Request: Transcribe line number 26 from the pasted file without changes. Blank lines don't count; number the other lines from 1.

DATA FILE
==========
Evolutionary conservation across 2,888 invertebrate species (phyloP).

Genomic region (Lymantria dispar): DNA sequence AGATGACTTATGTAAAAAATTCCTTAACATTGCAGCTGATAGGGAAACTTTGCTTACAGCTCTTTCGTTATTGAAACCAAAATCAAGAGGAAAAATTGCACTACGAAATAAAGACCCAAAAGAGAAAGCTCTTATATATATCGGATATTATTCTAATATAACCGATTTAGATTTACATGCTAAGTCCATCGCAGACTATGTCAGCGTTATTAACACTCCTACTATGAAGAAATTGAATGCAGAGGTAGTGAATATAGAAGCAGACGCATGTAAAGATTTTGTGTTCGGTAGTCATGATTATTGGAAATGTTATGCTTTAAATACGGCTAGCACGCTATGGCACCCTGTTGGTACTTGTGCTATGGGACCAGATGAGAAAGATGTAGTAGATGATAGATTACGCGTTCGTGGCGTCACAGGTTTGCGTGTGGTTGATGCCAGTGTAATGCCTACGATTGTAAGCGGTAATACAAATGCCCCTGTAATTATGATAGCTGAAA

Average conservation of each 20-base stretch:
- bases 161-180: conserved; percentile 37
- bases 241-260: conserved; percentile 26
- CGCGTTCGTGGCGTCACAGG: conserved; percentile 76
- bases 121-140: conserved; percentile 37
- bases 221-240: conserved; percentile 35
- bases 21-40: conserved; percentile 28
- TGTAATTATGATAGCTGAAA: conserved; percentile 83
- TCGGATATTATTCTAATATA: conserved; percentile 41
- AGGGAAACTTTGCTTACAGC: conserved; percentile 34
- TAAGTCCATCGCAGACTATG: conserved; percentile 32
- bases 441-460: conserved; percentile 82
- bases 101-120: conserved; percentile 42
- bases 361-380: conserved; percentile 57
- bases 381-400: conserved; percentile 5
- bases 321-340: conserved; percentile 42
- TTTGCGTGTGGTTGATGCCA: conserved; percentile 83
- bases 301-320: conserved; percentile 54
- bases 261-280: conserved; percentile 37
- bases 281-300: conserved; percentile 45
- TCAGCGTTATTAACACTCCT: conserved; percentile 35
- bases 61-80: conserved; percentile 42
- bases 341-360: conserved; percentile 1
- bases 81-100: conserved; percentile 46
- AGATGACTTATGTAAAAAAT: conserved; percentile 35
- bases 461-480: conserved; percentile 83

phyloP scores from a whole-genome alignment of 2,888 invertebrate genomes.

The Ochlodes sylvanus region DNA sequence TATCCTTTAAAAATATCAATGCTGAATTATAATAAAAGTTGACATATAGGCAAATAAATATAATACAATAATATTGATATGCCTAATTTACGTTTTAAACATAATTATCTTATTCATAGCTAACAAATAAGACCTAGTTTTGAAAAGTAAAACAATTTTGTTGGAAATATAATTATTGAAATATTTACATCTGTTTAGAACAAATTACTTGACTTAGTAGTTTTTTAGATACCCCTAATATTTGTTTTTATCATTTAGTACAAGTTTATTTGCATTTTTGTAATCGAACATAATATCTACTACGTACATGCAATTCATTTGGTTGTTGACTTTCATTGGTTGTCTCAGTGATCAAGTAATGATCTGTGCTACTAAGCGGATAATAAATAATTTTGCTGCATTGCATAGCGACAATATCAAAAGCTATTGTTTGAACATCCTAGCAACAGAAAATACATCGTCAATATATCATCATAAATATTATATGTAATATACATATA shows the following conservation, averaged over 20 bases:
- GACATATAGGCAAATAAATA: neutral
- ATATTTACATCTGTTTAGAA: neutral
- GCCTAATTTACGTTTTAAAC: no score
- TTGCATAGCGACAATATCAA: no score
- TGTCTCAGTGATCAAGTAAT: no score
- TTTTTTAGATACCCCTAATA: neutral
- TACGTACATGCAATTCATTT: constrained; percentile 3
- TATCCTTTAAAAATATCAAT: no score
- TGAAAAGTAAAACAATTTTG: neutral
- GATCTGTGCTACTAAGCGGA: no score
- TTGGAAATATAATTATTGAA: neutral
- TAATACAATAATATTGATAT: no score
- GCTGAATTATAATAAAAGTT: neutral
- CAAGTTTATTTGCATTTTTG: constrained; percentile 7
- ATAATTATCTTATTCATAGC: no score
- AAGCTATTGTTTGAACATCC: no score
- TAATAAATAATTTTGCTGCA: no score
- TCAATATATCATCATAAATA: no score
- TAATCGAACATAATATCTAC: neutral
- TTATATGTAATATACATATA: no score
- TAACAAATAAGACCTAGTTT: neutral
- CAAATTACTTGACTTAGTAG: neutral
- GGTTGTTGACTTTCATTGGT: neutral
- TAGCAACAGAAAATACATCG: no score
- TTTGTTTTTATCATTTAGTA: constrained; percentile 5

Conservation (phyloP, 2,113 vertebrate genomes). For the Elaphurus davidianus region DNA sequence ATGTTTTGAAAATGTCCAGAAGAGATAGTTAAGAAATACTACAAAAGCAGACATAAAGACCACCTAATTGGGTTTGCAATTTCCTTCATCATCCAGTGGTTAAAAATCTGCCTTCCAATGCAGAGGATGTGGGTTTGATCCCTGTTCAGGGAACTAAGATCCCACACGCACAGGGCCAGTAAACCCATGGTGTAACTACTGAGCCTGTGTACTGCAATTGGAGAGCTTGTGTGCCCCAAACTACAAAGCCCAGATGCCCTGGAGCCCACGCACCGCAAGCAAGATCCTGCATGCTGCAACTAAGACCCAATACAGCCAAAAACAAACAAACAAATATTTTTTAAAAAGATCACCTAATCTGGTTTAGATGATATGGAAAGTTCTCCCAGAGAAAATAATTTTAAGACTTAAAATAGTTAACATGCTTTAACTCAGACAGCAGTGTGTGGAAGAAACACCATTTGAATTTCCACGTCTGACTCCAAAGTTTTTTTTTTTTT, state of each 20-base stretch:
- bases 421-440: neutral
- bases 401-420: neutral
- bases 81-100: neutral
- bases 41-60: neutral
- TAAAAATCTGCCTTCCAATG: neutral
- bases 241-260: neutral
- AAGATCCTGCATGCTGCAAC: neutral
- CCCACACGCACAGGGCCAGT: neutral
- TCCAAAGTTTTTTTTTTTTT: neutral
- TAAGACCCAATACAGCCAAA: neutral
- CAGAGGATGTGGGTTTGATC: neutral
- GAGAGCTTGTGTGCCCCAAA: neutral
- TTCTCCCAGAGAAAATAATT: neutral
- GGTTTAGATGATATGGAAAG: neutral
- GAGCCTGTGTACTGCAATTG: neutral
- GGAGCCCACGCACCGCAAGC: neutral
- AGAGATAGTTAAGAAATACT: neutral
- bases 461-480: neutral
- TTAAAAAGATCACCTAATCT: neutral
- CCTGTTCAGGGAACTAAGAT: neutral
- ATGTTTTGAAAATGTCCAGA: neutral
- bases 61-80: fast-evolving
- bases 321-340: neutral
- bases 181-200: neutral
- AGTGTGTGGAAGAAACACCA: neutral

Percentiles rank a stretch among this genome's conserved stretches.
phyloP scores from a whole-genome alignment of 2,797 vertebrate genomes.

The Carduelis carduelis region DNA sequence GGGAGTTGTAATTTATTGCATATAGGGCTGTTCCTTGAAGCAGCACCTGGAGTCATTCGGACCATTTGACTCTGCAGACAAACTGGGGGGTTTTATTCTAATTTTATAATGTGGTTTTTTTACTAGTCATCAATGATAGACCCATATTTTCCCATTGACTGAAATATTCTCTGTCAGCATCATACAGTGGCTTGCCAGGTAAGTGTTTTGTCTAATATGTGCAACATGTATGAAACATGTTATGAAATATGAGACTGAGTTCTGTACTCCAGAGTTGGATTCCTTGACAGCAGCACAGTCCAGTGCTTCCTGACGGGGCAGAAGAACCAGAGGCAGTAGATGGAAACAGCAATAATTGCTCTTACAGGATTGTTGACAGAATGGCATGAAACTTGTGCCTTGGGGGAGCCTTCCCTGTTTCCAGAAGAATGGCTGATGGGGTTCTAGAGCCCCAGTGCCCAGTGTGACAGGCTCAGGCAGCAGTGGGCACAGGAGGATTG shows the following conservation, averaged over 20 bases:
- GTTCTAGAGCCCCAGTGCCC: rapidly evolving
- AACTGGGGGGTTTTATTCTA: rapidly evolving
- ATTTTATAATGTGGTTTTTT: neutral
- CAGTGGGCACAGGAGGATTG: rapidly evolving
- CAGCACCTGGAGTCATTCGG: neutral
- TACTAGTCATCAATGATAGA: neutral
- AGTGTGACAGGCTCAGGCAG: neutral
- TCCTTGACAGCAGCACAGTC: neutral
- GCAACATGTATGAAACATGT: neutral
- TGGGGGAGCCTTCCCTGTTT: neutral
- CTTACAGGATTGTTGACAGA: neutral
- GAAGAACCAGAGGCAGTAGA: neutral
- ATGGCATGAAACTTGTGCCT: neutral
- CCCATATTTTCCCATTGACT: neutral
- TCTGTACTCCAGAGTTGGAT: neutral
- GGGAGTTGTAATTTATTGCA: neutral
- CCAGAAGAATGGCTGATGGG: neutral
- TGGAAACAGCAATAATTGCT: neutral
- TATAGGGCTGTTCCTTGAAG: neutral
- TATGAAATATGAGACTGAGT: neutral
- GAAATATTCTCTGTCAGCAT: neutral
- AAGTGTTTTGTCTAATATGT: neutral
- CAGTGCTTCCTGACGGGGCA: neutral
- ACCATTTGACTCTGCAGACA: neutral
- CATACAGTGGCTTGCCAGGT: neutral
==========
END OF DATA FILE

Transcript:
- bases 81-100: conserved; percentile 46